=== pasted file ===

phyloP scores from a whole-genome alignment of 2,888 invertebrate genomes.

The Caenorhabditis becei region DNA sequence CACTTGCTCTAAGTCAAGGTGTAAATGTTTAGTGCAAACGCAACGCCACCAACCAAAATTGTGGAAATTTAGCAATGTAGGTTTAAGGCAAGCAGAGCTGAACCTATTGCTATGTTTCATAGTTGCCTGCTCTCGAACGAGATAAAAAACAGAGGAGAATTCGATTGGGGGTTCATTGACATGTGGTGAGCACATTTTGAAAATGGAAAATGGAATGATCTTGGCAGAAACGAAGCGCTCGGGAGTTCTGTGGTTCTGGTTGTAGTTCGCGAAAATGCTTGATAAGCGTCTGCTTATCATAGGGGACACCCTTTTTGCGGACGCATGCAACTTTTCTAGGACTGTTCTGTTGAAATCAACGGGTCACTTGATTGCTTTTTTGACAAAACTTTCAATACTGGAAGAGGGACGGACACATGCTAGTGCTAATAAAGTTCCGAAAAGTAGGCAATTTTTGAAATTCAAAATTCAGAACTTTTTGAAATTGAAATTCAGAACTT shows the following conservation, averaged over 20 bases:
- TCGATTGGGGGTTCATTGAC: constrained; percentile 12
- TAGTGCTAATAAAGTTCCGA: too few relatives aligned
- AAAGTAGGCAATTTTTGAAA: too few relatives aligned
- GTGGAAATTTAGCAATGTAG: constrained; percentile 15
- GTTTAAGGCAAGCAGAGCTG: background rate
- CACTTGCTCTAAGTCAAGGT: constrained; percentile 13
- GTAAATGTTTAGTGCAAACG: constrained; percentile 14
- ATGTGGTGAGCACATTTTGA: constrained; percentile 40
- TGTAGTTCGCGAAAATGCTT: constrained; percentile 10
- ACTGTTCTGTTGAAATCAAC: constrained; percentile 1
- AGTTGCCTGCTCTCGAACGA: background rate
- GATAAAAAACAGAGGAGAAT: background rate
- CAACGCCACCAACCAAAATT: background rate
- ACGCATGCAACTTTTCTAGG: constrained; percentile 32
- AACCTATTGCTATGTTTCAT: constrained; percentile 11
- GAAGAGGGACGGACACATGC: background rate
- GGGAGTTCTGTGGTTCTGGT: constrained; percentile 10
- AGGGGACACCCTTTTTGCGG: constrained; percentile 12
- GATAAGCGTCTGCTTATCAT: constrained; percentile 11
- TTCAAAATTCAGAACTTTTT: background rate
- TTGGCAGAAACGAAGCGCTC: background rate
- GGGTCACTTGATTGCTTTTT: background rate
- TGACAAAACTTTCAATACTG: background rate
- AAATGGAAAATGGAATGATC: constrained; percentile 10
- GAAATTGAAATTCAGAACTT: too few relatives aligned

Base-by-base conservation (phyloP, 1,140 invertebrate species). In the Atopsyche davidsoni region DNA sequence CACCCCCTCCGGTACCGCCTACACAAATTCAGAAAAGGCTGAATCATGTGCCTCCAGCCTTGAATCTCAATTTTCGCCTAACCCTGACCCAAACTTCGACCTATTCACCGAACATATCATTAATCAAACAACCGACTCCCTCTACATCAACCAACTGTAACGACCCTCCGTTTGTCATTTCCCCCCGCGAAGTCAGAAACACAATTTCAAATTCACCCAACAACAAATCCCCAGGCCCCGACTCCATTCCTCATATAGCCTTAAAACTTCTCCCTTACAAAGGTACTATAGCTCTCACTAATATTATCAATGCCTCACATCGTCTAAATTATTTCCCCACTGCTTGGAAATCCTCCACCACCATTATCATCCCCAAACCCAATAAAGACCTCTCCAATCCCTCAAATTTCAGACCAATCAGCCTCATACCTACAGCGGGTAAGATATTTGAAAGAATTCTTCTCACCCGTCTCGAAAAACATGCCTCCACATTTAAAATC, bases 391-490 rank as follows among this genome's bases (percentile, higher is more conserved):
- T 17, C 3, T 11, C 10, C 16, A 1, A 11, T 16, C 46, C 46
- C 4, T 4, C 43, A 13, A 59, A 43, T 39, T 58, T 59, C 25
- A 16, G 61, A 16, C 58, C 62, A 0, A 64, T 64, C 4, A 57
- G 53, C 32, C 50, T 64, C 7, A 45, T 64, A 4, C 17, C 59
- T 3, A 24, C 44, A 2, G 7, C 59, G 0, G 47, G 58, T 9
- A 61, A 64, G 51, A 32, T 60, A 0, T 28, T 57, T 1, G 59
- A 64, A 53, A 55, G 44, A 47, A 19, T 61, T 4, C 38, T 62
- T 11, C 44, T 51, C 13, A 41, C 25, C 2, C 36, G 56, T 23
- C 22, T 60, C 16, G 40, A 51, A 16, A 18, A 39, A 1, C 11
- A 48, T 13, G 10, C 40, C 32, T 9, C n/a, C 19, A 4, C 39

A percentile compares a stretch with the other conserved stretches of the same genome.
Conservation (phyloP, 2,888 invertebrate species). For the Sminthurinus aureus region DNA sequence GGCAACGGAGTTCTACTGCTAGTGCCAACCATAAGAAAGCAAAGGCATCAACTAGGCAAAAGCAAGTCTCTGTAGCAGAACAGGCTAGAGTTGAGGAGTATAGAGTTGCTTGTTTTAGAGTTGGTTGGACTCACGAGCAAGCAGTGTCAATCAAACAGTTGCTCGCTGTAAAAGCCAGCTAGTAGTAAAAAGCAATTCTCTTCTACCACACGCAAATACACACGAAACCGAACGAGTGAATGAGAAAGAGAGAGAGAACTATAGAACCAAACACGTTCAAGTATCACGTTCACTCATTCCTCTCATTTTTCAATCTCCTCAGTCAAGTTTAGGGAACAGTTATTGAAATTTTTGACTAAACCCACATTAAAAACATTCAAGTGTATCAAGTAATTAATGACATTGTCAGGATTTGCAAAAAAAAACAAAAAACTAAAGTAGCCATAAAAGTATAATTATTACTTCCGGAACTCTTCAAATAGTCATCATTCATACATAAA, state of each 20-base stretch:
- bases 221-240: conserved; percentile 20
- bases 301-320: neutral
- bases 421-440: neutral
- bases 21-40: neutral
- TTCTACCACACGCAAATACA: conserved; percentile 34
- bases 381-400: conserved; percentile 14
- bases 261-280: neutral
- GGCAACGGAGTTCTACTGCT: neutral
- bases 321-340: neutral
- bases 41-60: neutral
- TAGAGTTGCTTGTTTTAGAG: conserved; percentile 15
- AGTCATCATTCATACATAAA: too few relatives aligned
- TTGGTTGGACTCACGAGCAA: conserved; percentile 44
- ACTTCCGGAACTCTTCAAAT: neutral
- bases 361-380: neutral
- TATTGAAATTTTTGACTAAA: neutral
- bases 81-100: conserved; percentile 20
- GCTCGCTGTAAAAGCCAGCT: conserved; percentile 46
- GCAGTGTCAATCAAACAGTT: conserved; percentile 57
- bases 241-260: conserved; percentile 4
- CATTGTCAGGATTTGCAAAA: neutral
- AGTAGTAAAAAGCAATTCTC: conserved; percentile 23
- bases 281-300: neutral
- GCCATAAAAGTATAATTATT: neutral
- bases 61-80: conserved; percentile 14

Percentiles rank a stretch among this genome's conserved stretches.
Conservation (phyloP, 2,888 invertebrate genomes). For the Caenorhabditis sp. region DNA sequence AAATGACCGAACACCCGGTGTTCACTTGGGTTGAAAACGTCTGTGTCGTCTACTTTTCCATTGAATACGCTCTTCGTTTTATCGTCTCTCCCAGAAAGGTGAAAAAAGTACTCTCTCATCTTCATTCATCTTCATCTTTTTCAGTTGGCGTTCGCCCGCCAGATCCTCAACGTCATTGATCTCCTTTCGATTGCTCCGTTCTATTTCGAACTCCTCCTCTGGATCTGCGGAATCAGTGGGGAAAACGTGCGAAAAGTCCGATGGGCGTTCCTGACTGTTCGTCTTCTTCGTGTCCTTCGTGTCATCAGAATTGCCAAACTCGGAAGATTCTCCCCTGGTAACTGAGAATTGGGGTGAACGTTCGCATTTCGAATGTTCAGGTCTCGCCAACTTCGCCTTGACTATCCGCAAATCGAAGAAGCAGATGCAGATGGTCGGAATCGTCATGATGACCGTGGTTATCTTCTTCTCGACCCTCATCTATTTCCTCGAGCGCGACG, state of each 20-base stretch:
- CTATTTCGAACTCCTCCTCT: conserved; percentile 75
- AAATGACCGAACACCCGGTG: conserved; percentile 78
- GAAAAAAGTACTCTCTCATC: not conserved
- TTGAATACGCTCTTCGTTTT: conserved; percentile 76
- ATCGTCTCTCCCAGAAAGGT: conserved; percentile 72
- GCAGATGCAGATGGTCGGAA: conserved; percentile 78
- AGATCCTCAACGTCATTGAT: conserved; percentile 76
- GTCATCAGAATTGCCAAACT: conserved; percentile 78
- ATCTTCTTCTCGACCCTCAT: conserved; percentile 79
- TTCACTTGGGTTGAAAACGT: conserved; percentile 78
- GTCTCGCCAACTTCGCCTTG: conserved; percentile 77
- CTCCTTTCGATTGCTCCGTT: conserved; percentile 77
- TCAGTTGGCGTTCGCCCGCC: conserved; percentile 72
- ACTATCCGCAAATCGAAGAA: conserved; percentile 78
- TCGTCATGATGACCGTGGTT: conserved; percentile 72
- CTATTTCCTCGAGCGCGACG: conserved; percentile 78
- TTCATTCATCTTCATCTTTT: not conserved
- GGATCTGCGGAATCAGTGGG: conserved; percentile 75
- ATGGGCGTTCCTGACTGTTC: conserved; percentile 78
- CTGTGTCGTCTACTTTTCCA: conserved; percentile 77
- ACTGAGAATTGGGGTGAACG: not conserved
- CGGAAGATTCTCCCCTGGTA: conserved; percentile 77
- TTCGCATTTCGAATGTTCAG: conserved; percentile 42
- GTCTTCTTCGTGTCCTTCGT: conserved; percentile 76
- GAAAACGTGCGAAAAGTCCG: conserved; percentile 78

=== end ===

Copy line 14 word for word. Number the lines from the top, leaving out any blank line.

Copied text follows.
- GATAAAAAACAGAGGAGAAT: background rate